Alan Fletcher: 50 years of graphic work (and play)
Grafik Magazine

Photography: Mat Thornton
Text: Craig Oldham

Last night saw the opening of Alan Fletcher: Fifty years of graphic work and play, a touring exhibition making it’s first pit-stop at Manchester’s Cube gallery, in itself is a serious coup (being north of the village and all). And as it celebrated the most unique figure in graphic design, as expected, the pokey white rooms of the Cube were wall-to-wall with black shirts, man-bags, and free vino, all gathered to peruse a show that needed no introduction.

Nevertheless, it got one.

Peter Savillle—who worked with Alan during his tumultuous tenure at Pentagram—was drafted in to say a few words and open the show, which he did in trademark fashion: late. Mind you, Peter’s punctuality got the Graphics sewing-circle going: “I’ve heard he’s late delivering work too…”, “They say that he’s got a grand entrance planned…”, “I heard he’s going to appear through a hole in the floor, dressed in all-white with a Marlborough parting his lips…”. He didn’t. But, after passing half-an-hour, he did amble in.

Following a few words for Peter, and uncomfortable shuffle with the mic’, Saville passed-on some thoughtful anecdotes, and generally sincere words on both his friendship and working relationship with Alan. “We used to playfully tease one another.” Saville said, “One day I saw him crouched over a piece of paper with a paintbrush. Trying to ignore typesetting, he was putting down a message onto the paper in his handwriting. I stood over him and asked ‘Alan, can you remember typefaces or are you too old now?’ to which Alan smiled and replied ‘Yes I remember them, they’re a crutch for designers like you.’”

But the distinctively recognisable erratic handwriting is only a very small piece to the jigsaw of work on show from Alan the Prolific. Add to it his outstanding professional body of work for clients like Pirelli, Olivetti, Phaidon (and others), then throw in his unforgettable collages, watercolours, doodles, inked-meanderings, ashtrays, sculptures, and box-typography, and you get a truly comprehensive reflection of a man who integrated his life and work to make the two (as Alan himself described it) ‘seamless’.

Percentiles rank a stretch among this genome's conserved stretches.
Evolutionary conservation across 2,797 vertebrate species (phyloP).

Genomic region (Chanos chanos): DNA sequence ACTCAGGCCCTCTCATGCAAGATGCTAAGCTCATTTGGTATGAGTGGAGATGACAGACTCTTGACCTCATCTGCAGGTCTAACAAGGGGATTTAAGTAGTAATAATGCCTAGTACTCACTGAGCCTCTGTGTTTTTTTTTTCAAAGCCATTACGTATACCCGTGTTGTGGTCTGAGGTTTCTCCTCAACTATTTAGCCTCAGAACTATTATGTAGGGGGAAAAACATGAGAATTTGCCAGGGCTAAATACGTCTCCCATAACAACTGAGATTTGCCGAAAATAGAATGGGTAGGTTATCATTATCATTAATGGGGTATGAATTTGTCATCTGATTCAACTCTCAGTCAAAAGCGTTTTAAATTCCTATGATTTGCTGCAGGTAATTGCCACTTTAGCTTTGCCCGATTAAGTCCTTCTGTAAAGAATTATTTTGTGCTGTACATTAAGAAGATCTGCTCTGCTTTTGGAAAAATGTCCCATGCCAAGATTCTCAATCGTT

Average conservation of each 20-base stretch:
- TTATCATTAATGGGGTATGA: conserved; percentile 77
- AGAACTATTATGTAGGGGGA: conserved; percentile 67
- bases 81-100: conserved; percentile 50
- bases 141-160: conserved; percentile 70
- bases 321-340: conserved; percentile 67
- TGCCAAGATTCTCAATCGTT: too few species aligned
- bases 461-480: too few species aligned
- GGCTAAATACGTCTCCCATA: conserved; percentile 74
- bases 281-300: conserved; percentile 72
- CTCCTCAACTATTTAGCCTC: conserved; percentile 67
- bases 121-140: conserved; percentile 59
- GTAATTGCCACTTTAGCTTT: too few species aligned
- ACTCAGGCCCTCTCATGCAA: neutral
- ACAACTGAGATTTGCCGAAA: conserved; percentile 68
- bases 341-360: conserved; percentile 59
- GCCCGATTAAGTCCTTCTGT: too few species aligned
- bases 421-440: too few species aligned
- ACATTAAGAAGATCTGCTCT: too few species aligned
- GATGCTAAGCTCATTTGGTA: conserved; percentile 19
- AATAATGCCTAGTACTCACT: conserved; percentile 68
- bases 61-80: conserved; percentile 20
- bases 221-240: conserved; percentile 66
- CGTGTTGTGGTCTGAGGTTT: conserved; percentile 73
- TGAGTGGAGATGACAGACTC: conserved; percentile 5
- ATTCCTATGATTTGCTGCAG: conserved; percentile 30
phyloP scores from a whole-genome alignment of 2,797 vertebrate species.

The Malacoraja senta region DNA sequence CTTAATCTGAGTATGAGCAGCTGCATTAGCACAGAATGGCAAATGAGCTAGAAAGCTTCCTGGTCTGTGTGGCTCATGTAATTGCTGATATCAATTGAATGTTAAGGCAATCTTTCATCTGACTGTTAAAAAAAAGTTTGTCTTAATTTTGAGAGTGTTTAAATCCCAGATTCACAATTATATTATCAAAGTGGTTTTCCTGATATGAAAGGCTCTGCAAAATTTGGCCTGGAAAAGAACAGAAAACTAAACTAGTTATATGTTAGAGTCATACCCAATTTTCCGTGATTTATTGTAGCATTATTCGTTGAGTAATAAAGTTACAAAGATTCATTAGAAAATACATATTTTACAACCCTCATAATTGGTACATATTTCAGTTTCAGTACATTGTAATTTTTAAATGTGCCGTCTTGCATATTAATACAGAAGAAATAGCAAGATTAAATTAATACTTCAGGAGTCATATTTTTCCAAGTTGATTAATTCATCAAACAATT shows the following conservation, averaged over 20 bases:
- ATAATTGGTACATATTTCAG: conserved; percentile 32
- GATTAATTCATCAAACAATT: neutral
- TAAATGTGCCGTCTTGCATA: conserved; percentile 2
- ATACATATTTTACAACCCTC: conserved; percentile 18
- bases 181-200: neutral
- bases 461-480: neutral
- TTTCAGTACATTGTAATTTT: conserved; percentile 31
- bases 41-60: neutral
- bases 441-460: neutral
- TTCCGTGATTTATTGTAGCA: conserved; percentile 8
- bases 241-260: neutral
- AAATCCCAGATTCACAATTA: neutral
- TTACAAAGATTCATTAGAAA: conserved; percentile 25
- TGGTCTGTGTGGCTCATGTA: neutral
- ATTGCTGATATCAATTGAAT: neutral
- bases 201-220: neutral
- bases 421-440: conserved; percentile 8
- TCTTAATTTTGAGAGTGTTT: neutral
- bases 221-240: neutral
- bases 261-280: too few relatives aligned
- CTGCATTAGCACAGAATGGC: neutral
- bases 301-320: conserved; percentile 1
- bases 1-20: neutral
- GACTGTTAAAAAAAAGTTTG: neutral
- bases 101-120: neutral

Alan was known to describe the design process as ‘drunkeness’, that when a project was going well you felt ‘drunk’. I think my drunkeness was down to my partiality for the red on offer, but as you moved through the exhibition, what I did feel was shared by another designer on the evening, as he described it—‘heartbreaking’. The work on show is that good, that you’re overcome with the longing to have done it, and it breaks your heart because you didn’t—Alan did. And Alan did nothing but great work. And although I use his first name intentionally, I mean no disrespect, only that’s how unique a figure he was in graphic design—what John, Paul, George, and Ringo, were to music, Alan was to graphics. “The work is timeless” said Peter Saville “and Alan Fletcher himself, is timeless”.